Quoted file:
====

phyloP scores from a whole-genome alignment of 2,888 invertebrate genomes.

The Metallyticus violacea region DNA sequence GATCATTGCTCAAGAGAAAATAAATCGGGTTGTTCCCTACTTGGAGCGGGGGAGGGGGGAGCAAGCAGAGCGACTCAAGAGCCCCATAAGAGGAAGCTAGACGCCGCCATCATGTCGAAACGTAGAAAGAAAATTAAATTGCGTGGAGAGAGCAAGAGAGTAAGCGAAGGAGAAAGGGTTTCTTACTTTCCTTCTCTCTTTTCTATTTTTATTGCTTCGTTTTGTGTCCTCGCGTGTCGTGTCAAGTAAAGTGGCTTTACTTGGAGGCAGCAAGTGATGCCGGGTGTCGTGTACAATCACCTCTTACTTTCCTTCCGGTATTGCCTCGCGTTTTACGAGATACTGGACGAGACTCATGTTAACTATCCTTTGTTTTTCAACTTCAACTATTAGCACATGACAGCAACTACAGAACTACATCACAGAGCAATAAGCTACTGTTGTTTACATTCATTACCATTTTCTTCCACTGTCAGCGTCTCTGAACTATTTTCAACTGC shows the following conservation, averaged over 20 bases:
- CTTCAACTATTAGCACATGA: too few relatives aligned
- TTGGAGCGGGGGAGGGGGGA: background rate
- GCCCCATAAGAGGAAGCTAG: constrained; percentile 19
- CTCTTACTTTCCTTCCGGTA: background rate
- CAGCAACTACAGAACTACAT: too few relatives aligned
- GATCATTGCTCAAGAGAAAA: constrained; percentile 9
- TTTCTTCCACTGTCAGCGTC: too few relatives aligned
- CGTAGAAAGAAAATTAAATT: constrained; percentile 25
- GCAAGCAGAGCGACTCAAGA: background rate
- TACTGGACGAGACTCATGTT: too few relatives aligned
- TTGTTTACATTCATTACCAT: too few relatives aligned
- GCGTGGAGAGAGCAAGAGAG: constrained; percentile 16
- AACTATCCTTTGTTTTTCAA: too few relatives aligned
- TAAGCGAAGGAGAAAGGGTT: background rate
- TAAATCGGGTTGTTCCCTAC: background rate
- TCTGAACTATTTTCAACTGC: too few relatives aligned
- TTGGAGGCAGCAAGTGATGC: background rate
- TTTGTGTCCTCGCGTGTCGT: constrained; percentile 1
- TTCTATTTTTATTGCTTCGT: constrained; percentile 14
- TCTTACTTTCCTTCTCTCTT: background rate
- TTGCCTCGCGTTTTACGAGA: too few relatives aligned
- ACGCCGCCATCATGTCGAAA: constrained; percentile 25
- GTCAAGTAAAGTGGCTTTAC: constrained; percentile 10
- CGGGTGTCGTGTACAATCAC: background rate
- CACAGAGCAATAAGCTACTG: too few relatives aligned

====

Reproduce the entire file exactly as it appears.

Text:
phyloP scores from a whole-genome alignment of 2,888 invertebrate genomes.

The Metallyticus violacea region DNA sequence GATCATTGCTCAAGAGAAAATAAATCGGGTTGTTCCCTACTTGGAGCGGGGGAGGGGGGAGCAAGCAGAGCGACTCAAGAGCCCCATAAGAGGAAGCTAGACGCCGCCATCATGTCGAAACGTAGAAAGAAAATTAAATTGCGTGGAGAGAGCAAGAGAGTAAGCGAAGGAGAAAGGGTTTCTTACTTTCCTTCTCTCTTTTCTATTTTTATTGCTTCGTTTTGTGTCCTCGCGTGTCGTGTCAAGTAAAGTGGCTTTACTTGGAGGCAGCAAGTGATGCCGGGTGTCGTGTACAATCACCTCTTACTTTCCTTCCGGTATTGCCTCGCGTTTTACGAGATACTGGACGAGACTCATGTTAACTATCCTTTGTTTTTCAACTTCAACTATTAGCACATGACAGCAACTACAGAACTACATCACAGAGCAATAAGCTACTGTTGTTTACATTCATTACCATTTTCTTCCACTGTCAGCGTCTCTGAACTATTTTCAACTGC shows the following conservation, averaged over 20 bases:
- CTTCAACTATTAGCACATGA: too few relatives aligned
- TTGGAGCGGGGGAGGGGGGA: background rate
- GCCCCATAAGAGGAAGCTAG: constrained; percentile 19
- CTCTTACTTTCCTTCCGGTA: background rate
- CAGCAACTACAGAACTACAT: too few relatives aligned
- GATCATTGCTCAAGAGAAAA: constrained; percentile 9
- TTTCTTCCACTGTCAGCGTC: too few relatives aligned
- CGTAGAAAGAAAATTAAATT: constrained; percentile 25
- GCAAGCAGAGCGACTCAAGA: background rate
- TACTGGACGAGACTCATGTT: too few relatives aligned
- TTGTTTACATTCATTACCAT: too few relatives aligned
- GCGTGGAGAGAGCAAGAGAG: constrained; percentile 16
- AACTATCCTTTGTTTTTCAA: too few relatives aligned
- TAAGCGAAGGAGAAAGGGTT: background rate
- TAAATCGGGTTGTTCCCTAC: background rate
- TCTGAACTATTTTCAACTGC: too few relatives aligned
- TTGGAGGCAGCAAGTGATGC: background rate
- TTTGTGTCCTCGCGTGTCGT: constrained; percentile 1
- TTCTATTTTTATTGCTTCGT: constrained; percentile 14
- TCTTACTTTCCTTCTCTCTT: background rate
- TTGCCTCGCGTTTTACGAGA: too few relatives aligned
- ACGCCGCCATCATGTCGAAA: constrained; percentile 25
- GTCAAGTAAAGTGGCTTTAC: constrained; percentile 10
- CGGGTGTCGTGTACAATCAC: background rate
- CACAGAGCAATAAGCTACTG: too few relatives aligned